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Long-term serological follow-up of patients treated for chronic cutaneous borreliosis or culture-positive erythema migrans.

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Abstract

The kinetics of antibodies to Borrelia burgdorferi following successful treatment of early and late cutaneous borreliosis were analysed in consecutive serum samples by an enzyme-linked immunosorbent assay (ELISA) technique. Twenty-three patients with culture positive erythema migrans were followed for 23+/-14 months: 41% stayed seronegative, 35% showed an isolated immunoglobulin M (IgM) response, 8% an isolated IgG response and 16% a combined IgM and IgG responses. In general, antibody levels peaked within the first 3 months of symptom onset, whereafter a gradual decline was observed within 1 year. Twenty-two patients with chronic cutaneous borreliosis were followed for 23+/-11 months and all patients stayed IgG positive. Nearly three-quarters showed a clear decline in IgG levels over the years, while the rest did not. After 9+/-1 years 88% of 16 patients examined were still IgG positive. In conclusion, treatment of erythema migrans should be initiated on clinical appearance as a substantial number of patients stayed seronegative. Treatment success may in part be monitored serologically for both seropositive erythema migrans and chronic cutaneous borreliosis as most patients show declining titres after successful treatment. However, continuously high titres do not necessarily indicate treatment failure.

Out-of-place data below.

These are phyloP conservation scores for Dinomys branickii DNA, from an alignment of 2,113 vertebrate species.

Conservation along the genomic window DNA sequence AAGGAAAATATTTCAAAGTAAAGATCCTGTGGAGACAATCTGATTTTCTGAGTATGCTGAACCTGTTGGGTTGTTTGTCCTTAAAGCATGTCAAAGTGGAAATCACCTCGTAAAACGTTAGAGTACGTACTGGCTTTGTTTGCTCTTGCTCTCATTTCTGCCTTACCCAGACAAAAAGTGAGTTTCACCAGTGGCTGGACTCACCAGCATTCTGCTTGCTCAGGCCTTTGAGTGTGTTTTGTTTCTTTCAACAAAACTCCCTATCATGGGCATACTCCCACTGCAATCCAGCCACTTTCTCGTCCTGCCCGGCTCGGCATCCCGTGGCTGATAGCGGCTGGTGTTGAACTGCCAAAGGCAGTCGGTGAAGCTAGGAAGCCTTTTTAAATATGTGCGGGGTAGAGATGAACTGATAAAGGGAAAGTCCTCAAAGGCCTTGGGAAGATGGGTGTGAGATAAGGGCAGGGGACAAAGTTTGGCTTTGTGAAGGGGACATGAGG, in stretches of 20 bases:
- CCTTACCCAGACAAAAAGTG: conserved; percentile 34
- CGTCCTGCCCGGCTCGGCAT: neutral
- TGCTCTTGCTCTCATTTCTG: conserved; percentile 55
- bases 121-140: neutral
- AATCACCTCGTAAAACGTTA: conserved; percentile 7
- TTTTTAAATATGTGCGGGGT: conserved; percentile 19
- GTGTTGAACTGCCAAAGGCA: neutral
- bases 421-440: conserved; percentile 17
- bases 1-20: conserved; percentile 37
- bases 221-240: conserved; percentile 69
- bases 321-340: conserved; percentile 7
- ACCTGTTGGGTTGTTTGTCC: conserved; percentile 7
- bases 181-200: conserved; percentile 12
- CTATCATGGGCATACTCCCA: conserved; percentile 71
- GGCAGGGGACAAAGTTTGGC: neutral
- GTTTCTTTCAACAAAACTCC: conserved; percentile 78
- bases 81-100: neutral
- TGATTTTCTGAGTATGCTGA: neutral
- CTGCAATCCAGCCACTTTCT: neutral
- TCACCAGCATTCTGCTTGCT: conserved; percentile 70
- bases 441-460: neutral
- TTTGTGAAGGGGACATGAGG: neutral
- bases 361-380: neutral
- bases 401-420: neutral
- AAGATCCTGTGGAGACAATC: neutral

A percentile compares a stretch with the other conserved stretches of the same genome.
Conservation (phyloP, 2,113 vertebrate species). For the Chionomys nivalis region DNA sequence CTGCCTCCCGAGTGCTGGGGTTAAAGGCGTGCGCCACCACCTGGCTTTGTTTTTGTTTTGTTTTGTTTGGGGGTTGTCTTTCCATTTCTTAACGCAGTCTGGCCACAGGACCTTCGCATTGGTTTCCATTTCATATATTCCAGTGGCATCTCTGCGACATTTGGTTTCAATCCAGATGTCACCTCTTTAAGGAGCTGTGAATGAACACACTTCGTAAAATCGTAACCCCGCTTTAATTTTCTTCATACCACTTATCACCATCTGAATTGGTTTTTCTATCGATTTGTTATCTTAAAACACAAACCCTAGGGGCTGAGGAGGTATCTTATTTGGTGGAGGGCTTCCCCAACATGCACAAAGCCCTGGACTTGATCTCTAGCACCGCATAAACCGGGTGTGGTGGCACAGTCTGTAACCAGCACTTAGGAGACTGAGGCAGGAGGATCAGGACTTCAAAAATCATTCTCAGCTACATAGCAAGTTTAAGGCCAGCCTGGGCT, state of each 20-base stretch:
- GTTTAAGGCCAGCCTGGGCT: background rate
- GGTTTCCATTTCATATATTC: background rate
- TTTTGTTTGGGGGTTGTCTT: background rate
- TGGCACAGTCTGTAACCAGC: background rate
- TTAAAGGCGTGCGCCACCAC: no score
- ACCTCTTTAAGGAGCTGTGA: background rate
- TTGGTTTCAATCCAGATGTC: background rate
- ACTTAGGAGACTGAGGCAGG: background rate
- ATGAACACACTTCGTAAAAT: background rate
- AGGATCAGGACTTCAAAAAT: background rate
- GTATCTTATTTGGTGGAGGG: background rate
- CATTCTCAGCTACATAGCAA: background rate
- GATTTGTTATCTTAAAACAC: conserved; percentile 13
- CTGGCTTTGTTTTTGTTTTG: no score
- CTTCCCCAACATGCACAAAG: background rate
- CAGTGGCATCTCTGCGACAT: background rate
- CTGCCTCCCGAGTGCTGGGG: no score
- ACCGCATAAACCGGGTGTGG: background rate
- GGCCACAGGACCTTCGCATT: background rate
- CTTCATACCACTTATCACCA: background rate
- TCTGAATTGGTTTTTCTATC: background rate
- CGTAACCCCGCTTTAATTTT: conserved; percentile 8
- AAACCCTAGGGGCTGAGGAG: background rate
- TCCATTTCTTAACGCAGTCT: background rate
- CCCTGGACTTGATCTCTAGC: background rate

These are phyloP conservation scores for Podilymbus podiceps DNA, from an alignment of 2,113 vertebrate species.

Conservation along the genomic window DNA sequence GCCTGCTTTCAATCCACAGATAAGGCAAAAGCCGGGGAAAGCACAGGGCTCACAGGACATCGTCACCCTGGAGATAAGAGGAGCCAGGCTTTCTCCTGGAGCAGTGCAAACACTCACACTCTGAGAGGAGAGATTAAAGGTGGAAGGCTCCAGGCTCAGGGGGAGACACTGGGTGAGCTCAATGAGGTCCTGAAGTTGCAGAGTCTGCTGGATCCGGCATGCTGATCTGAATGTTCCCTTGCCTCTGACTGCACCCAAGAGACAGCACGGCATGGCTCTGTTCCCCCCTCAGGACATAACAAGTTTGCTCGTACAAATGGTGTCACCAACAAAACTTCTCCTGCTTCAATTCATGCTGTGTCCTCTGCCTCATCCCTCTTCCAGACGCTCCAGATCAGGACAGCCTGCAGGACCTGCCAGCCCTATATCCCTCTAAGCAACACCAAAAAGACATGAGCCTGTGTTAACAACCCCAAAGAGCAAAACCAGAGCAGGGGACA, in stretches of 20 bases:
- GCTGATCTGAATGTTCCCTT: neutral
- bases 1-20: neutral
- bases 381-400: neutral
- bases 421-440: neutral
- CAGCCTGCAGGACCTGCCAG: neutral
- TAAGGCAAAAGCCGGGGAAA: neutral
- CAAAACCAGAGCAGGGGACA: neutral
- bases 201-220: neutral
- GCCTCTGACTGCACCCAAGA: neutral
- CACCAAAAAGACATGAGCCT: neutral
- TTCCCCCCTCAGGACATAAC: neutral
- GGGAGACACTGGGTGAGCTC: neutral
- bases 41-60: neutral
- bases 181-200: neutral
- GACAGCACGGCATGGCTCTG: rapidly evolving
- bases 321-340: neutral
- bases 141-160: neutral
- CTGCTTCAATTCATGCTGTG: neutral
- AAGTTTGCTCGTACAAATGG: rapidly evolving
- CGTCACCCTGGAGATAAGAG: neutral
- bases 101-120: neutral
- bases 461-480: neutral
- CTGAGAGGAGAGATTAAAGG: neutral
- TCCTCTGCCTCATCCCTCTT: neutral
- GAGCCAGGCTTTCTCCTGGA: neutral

Acta Derm Venereol. 2000 Sep-Oct;80(5):362-6.

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